|

How to Hold Ping Pong Paddle Like an Olympian | Shakehand & Penhold

As with any other sport, the way you hold the paddle determines how good you are. Playing ping pong with the correct body mechanics improves your accuracy, control, and adds spin-producing abilities. Several different types of grips are recommended by experts and coaches, and each is recommended for a specific type of game or style of play.

The Ideal Grip & Its Importance

You need to train your body to respond in a split second without thinking and consider your grip as you play ping pong since speed and split-second decisions are integral to success. You’ll become intuitive at responding instinctively to various situations as your game develops.

Shakehand & Penhold (the ideal grip)

As a result, choosing a proper grip early on is essential. You cannot retrain your body once you develop bad habits or poor body mechanics. As you learn a new grip or change your grip, you may experience a dip in your game at first, which may discourage you and entice you to continue practicing poor habits.

The right grip will improve your control and accuracy with your attack and defense, along with your split-second response time, even though no one grip works for everyone and every style of game. Here you find a comprehensive guide about how could you make ping pong paddle sticky.

Type of Ping Pong Paddle Grip:

  1. The Shakehand Paddle Grip
  2. The Penhold Paddle Grip
  3. The Shakehand Grip:

The Shakehand Grip

Named for the hand position that closely resembles a handshake, Shakehand Grip is a great choice for those who deal with a lot of computer-aided design. Many western countries are using this grip, but it has also become popular among Asian players.

When playing with the basic shakehand grip, the player wraps three fingers tightly around the blade, tucking the blade’s edge into the crease between his thumb and index finger, and touches the edge of the rubber with his index finger. For wrist flexibility and control, the blade edge should be positioned within the natural V of the hand.

In the following divisions of shakehand grips two grips are produced.

  1. The shallow grip
  2. The Deep grip

Shallow Grip:

Shallow shakehand are made by posing the hand as above, and by lightly curving the thumb against the blade. Shaking the ping pong paddle with a shallow shakehand feels natural and relaxed, and is easy to master for beginners.

Deep Shakehand Grip:

Deep shakehand grips place your hand somewhat higher and your thumb in a relaxed position on the rubber when compared to shallow shakehand grips. As a starting point for beginners, the deep shakehand grip is often a recommended grip.

The Penhold Grip

As such, the name Penhold Grip refers to the way the paddle is held – the blade is pointing upward and the surface is pointing downward, just like holding a pen. Table tennis players in Asia have become accustomed to this grip, which has gained popularity in the West as well.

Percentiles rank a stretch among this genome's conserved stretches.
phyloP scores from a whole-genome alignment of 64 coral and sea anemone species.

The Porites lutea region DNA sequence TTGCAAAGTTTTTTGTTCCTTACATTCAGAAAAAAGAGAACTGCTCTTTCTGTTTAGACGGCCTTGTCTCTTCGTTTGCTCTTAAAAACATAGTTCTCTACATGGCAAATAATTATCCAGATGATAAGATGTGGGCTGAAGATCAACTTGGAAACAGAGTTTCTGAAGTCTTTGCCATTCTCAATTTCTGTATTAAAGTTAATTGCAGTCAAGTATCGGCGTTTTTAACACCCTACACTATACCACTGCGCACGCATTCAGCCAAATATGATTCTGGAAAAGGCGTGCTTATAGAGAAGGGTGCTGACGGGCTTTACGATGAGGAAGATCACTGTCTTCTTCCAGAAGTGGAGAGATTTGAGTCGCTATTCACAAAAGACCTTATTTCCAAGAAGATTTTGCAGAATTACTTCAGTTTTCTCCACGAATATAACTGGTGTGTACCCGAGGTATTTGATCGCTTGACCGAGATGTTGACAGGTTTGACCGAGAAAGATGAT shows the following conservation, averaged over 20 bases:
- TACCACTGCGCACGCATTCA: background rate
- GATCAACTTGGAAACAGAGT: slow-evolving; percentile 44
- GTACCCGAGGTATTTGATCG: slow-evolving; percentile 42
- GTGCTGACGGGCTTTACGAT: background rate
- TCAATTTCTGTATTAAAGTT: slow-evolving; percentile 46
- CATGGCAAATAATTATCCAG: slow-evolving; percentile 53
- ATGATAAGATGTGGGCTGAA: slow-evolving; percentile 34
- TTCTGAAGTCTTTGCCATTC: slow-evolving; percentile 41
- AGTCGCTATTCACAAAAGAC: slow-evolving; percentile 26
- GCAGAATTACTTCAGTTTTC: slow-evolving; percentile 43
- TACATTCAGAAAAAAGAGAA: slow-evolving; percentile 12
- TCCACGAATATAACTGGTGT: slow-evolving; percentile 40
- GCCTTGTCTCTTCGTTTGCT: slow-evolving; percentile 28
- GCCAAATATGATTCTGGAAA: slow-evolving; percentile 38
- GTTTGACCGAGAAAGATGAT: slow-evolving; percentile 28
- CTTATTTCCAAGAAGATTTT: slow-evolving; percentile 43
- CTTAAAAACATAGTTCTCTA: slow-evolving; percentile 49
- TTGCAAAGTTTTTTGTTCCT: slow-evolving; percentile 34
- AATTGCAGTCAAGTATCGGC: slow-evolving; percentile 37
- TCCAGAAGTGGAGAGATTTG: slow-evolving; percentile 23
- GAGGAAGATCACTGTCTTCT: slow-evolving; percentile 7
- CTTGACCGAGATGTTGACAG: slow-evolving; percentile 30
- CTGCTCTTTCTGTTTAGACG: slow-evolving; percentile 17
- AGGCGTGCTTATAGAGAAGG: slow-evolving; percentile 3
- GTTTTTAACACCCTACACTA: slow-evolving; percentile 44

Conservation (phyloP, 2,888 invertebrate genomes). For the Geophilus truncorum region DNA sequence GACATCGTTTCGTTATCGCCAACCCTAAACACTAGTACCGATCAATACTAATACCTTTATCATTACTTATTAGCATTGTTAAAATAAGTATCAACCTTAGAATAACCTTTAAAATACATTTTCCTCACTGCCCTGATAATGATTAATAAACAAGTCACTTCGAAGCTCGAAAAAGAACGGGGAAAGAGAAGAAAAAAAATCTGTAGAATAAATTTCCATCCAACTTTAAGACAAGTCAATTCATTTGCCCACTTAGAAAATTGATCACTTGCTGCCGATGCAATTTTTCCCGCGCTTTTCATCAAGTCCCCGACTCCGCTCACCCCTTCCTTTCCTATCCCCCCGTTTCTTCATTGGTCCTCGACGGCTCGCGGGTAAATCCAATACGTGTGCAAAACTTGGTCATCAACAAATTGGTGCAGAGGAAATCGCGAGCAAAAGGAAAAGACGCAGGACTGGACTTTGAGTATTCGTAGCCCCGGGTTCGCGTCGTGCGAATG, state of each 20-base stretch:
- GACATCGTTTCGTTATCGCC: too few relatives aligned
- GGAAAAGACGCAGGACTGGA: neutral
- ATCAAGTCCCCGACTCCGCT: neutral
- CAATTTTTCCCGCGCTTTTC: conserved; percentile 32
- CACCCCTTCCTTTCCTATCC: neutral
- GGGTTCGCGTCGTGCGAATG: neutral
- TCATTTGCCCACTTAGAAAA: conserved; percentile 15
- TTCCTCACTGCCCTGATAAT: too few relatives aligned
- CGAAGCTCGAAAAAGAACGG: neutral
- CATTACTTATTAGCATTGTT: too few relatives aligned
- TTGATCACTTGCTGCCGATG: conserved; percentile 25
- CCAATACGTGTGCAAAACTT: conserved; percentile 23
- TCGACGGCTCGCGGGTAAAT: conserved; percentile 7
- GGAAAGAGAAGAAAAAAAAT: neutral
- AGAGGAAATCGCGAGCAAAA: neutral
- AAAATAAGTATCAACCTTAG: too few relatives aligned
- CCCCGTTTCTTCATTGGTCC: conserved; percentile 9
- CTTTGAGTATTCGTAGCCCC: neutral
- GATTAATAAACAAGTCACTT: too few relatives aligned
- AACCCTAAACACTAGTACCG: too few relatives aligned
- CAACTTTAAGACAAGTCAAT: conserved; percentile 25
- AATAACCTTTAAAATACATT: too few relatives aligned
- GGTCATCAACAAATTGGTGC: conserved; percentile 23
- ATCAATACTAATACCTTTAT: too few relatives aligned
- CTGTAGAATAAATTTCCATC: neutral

An ordinary penhold involves the blade edge being tucked in a hand’s thumb and index finger, while the hand’s other fingers are curled around the blade while resting on the rubber. The Penhold grip comes in three forms.

● The Chinese grip
● The Korean grip
● The reverse penhold grip

The Chinese Grip

Traditionally, the Chinese hold their penholds with the blade downwards while wrapping their index finger and thumb around. There is a gentle curvature of the three fingers along with the rubber on the opposite side of the hand.

The Korean/Japanese Penhold Grip

The thumb and index finger of the Japanese or Korean Penholder are held together in the penhold style. The last two fingers extend outward, and the last two fingers are tucked under the second finger, which rests next to the blade.

As the fingers provide a greater amount of stability and strength, this variation gives forehand strokes more power. Furthermore, it’s possible to stand farther away from the table because of increased power

The Reverse Backhand Penhold Grip

The Chinese Penhold grip is used in this variation, however, at the tips of their index and middle fingers, they rest the fingers on the back of the paddle. Playing close quarters with it is extremely enjoyable. By strengthening the backhand, the player gains strength. In addition, this grip permits a greater range of motion for the arm.

In addition to the shakehand and penhold, there are other ping pong grip styles, such as a pistol grip, V grip, the Seemiller grip, and much more, although shakehand and penholds currently dominate the market.

After Thoughts:

The deep shake hand is recommended for beginners by most experts. Combined with its versatility and power, it provides an excellent grip for beginners. A practitioner should try several grips to adjust their game depending on their style and weaknesses once they’ve mastered the shake hand. It is worth trying various grips and seeing which one is most appropriate for your type of gameplay.

Similar Posts